Retail spending jumped before lockdown
Retail spending across Australia jumped by a record 8.5 per cent in March as consumers stockpiled food, home and office supplies in anticipation of coronavirus lockdown measures.
Seasonally adjusted retail spending rose to $30.11 billion and followed a more normal rise of 0.6 per cent in February, according to Australian Bureau of Statistics data released on Wednesday.
The result helped boost retail sales to a total of $80.72 billion for the March quarter, although higher prices meant volumes lifted by a modest 0.7 per cent.
The monthly number bettered an optimistic market expectation, with analysts forecasting an 8.0 per cent rise in March. However, the quarterly increase in volumes was lower than expected.
The March result was driven by unprecedented demand in supermarkets, with food up 24 per cent and monthly spending doubled for toilet paper, rice, soup and pasta.
Sales of liquor shot up 30 per cent.
Spending on household goods also spiked, led by increases in hardware, building and garden supplies (17.4 per cent), and electrical and electronic goods (11.3 per cent) as most people were forced to work from home.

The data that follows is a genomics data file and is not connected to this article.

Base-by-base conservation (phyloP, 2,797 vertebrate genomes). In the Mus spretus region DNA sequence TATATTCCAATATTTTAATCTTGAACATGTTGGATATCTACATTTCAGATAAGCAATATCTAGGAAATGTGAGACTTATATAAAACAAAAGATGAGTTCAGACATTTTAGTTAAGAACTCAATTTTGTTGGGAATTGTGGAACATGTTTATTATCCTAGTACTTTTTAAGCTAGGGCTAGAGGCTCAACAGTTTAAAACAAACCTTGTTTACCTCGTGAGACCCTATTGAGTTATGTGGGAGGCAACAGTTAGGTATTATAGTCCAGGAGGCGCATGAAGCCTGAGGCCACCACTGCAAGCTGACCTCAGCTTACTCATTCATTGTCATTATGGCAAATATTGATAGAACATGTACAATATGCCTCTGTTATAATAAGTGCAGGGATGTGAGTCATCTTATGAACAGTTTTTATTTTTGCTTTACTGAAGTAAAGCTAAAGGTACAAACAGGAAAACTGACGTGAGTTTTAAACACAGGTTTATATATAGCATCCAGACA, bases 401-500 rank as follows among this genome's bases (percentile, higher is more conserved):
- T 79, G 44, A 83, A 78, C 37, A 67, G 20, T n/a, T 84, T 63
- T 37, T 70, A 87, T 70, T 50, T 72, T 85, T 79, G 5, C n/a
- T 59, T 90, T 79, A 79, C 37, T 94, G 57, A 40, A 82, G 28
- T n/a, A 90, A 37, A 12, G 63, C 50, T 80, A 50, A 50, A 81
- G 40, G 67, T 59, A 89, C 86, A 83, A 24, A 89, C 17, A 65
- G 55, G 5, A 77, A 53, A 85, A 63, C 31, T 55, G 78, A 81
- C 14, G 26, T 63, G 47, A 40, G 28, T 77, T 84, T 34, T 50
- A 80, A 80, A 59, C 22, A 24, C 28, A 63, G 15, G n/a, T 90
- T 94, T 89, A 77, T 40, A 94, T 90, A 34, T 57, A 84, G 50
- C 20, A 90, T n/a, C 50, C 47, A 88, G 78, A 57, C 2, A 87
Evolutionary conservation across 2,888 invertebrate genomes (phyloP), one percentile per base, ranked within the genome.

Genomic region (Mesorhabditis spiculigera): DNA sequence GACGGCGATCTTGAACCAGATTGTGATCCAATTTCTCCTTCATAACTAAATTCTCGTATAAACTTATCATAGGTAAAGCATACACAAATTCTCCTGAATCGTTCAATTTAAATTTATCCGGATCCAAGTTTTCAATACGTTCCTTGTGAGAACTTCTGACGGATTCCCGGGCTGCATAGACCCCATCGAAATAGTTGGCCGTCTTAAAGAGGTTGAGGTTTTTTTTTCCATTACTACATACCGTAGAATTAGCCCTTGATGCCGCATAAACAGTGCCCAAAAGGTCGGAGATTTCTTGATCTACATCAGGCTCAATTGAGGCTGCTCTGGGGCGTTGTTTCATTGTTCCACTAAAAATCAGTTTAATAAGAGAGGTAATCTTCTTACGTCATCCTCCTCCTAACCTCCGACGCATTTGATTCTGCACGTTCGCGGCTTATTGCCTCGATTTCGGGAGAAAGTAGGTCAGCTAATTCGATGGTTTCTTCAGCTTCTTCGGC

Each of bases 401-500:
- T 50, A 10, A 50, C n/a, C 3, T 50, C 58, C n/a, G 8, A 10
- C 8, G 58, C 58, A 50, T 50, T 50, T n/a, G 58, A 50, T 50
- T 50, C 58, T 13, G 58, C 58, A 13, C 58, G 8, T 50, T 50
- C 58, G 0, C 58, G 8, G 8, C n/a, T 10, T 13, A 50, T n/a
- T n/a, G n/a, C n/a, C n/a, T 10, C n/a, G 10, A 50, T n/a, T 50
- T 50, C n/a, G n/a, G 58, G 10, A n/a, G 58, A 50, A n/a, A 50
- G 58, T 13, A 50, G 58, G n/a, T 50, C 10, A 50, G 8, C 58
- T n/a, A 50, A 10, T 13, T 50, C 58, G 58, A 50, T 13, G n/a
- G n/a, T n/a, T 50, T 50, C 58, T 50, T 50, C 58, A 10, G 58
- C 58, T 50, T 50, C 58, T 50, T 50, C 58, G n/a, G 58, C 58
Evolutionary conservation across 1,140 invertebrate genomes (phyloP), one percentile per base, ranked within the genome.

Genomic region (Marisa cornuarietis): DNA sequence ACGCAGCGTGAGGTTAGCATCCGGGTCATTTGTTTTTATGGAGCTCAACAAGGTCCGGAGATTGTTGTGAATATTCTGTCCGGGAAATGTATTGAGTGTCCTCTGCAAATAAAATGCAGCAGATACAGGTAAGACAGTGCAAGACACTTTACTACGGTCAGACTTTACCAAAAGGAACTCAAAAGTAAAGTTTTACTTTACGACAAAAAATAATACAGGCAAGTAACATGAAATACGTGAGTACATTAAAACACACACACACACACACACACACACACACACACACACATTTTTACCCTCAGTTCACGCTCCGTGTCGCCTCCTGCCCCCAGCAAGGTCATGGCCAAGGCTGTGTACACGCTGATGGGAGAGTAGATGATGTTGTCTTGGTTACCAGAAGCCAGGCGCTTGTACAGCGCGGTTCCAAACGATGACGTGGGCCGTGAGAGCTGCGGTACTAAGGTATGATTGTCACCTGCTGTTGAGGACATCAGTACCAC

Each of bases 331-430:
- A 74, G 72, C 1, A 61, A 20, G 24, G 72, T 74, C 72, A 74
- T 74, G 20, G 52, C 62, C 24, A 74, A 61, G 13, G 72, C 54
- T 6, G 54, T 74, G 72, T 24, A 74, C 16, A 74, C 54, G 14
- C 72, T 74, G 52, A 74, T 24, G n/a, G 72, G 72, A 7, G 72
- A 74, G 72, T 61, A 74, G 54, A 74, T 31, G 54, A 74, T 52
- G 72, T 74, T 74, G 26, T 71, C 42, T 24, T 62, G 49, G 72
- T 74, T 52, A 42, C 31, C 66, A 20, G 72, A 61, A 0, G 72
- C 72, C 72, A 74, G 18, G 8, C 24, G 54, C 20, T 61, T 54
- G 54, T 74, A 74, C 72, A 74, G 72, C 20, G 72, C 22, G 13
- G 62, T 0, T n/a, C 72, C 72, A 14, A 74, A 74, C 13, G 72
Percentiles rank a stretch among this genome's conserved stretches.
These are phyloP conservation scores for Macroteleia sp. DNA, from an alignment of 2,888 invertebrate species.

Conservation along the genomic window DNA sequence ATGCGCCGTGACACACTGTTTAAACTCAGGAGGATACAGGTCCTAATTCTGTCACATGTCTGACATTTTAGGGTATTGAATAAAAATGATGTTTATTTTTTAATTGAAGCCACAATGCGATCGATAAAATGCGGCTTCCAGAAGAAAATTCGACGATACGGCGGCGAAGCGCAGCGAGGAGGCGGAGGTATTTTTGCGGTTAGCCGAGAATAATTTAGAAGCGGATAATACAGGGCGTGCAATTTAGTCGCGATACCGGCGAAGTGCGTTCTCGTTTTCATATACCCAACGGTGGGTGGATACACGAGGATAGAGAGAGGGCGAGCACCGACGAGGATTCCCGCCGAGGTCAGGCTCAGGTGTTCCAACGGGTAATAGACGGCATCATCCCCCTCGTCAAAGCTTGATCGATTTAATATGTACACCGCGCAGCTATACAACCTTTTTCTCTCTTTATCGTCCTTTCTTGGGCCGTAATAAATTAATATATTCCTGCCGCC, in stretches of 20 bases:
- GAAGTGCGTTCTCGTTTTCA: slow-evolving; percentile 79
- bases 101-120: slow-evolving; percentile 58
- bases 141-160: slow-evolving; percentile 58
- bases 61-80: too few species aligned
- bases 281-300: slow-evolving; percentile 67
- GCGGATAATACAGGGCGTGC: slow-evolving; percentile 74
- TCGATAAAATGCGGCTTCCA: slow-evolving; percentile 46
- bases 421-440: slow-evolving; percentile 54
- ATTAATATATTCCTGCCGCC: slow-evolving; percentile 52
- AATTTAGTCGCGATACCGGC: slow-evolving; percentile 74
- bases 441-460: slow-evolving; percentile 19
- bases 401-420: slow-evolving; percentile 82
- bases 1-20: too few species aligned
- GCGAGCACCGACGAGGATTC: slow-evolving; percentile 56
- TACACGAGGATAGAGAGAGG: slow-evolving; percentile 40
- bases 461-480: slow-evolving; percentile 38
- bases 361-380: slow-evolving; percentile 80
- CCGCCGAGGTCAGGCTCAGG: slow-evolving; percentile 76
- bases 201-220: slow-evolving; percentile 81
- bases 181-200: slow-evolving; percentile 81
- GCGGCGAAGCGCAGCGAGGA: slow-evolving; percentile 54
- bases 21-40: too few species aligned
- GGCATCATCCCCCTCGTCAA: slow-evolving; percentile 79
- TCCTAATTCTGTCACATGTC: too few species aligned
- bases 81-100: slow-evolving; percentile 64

However, the impact of social distancing regulations - introduced in the late March - saw sales fall in cafes, restaurants and takeaway food services (down 22.9 per cent), while discretionary spending on clothing, footwear and in department stores was also weak.
Spending on clothing slid by a quarter in March, while spending at department stores fell 8.9 per cent.
Online retail contributed 7.1 per cent to the total retail turnover in March, up from 5.7 per cent a year earlier.
Quarterly retail spending was also boosted by the March numbers, although high food prices moderated retail volumes, the ABS data showed.
"We were expecting a much stronger rise in volumes and today's outcome suggests that retail sales will only contribute 0.1 percentage point to Q1 GDP rather than the 0.25 percentage point that we were assuming," RBC Capital Markets strategist Su-Lin Ong said.
"We continue to expect a modest fall in Q1 GDP at this stage."
Reserve Bank of Australia Governor Philip Lowe on Tuesday forecast a likely case for 10 per cent contraction in GDP in the six months to June.
Analysts also widely expect the boost in spending to be unwound in April as households ease panic buying and job losses take their toll.
"Retail sales should rebound over the coming months although the rebound will be restrained by massive job losses to date and the fact that the states and territories will relax measures according to their own timetable," NAB economist Kaixin Owyong said in a note.
The strong numbers did not surprise the market, with the Australian dollar trading little changed at 64.35 cents per US dollar after the announcement at 1450 AEST.
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